Scientist presents 'invisibility cloak' in California (VIDEO)
The device more closely resembles a small box than a cloak, but makes objects behind it appear to completely vanish. Using science to bend light around an object, the inventor found a way to conceal items placed behind his device.
Dr. Baile Zhang, an assistant professor of physics at Nanyang Technological University in Singapore, unveiled his invention at a TED conference in Long Beach, Calif, where he explained that he constructed the invisibility machine “just for fun” after coming up with the idea in 2010.
But his hobby quickly became known as a technological breakthrough: what the 31-year-old electrical engineer constructed for ‘fun’ has instilled excitement among those hoping that the technology can be used to create a life-sized invisibility cloak.
“Some guy invented an invisibility cloak… Harry Potter is finally coming true,” wrote Twitter user @MarissaaRussell.
But creating a life-sized cloak would prove more difficult: Dr. Zhang’s disappearing box was developed by attaching two pieces of calcite, a carbonate mineral that can bend light. While it is possible to create a larger version of his invention, it would not be feasible to create a garment out of the dense, colorless mineral.
For now, the scientist is working on creating a larger version of the invisibility box, one that is “as large as possible”, he told Boing Boing.
Still, the object has become the talk of the conference. A YouTube video shows Zhang placing the ‘cloak’ in front of a Post-it notepad, causing a section of it to instantly disappear. The box itself remains near-invisible as it flawlessly conceals the tiny object.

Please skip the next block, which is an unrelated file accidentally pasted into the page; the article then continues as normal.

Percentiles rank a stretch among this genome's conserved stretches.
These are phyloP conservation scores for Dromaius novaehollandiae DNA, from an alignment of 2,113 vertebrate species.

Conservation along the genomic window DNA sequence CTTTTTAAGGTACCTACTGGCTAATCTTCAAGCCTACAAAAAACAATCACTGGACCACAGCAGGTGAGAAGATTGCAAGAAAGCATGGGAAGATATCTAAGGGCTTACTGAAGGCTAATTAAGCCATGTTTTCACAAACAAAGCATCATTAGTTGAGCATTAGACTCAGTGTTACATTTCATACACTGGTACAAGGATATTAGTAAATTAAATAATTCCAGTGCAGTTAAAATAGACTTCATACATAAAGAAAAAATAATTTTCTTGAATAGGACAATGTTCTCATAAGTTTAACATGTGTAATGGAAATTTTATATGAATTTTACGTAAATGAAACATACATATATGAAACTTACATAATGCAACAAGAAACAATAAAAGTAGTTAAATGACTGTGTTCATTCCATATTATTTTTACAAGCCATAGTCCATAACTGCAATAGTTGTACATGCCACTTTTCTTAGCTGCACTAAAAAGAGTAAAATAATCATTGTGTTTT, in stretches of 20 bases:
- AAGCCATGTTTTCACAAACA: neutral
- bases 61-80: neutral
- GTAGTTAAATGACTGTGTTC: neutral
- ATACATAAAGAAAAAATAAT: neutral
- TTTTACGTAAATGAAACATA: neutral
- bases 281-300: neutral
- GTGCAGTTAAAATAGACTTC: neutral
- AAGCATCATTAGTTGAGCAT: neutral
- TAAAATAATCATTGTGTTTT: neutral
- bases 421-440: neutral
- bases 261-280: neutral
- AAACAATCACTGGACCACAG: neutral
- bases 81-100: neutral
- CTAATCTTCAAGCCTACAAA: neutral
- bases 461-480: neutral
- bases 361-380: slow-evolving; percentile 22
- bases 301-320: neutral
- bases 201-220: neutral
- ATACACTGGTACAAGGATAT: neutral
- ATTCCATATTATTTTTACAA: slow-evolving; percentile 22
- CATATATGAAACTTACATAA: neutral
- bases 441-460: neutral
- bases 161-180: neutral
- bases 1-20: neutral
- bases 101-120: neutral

While Dr. Zhang’s invention has stirred up excitement about the prospect of a life-sized magic trick, he is not the first to work on such an object.
Scientists at London’s Imperial College, Duke University and the University of Texas are working on similar designs. Scientists for the first time succeeded in “cloaking” an object in 2006, after which the Imperial College researchers laid out their theory for others to copy. In 2011, a physicist at the University of Texas Dallas successfully created a small invention that uses carbon nanotubes to make objects behind it disappear. At Duke, inventors used metamaterials to create a tiny cylinder that bends electromagnetic waves and makes objects vanish.
But for those wishing to make themselves disappear in front of friends or family, take note: the illusion only works at a certain angle.
“It’s like the card people in Alice in Wonderland,” Imperial College Professor David Smith told BBC in 2012. “If they turn on their sides you cant see them but they’re obviously visible if you look from the other direction.”